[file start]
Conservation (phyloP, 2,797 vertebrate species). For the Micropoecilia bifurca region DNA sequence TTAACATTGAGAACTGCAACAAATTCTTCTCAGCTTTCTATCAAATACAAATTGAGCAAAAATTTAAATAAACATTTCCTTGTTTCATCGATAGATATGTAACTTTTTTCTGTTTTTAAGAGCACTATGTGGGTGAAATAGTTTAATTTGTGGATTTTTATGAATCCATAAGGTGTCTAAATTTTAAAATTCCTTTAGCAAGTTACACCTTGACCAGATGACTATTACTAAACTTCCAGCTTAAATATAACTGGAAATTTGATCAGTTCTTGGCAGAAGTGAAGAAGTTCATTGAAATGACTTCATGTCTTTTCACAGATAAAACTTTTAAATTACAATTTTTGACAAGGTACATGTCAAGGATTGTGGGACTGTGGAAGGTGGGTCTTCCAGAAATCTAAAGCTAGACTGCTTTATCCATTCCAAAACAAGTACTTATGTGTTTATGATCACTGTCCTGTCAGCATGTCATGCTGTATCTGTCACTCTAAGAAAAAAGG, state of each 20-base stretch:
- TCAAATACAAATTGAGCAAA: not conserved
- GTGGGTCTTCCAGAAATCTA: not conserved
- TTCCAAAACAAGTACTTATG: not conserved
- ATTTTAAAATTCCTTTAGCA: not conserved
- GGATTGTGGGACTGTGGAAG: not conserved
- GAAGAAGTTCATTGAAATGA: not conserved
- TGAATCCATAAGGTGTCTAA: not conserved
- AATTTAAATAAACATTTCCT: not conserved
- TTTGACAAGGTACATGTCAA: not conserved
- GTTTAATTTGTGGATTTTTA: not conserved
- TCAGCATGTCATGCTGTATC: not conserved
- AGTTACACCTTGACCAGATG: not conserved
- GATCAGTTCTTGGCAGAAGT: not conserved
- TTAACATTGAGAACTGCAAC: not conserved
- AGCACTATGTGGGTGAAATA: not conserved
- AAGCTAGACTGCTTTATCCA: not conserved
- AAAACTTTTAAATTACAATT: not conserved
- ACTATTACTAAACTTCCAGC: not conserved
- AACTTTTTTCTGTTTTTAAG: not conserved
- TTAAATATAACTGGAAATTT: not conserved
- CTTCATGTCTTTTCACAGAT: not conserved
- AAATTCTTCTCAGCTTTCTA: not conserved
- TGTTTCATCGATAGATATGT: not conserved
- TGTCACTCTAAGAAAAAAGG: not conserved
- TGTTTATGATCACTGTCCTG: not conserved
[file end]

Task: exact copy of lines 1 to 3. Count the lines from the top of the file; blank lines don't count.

Conservation (phyloP, 2,797 vertebrate species). For the Micropoecilia bifurca region DNA sequence TTAACATTGAGAACTGCAACAAATTCTTCTCAGCTTTCTATCAAATACAAATTGAGCAAAAATTTAAATAAACATTTCCTTGTTTCATCGATAGATATGTAACTTTTTTCTGTTTTTAAGAGCACTATGTGGGTGAAATAGTTTAATTTGTGGATTTTTATGAATCCATAAGGTGTCTAAATTTTAAAATTCCTTTAGCAAGTTACACCTTGACCAGATGACTATTACTAAACTTCCAGCTTAAATATAACTGGAAATTTGATCAGTTCTTGGCAGAAGTGAAGAAGTTCATTGAAATGACTTCATGTCTTTTCACAGATAAAACTTTTAAATTACAATTTTTGACAAGGTACATGTCAAGGATTGTGGGACTGTGGAAGGTGGGTCTTCCAGAAATCTAAAGCTAGACTGCTTTATCCATTCCAAAACAAGTACTTATGTGTTTATGATCACTGTCCTGTCAGCATGTCATGCTGTATCTGTCACTCTAAGAAAAAAGG, state of each 20-base stretch:
- TCAAATACAAATTGAGCAAA: not conserved
- GTGGGTCTTCCAGAAATCTA: not conserved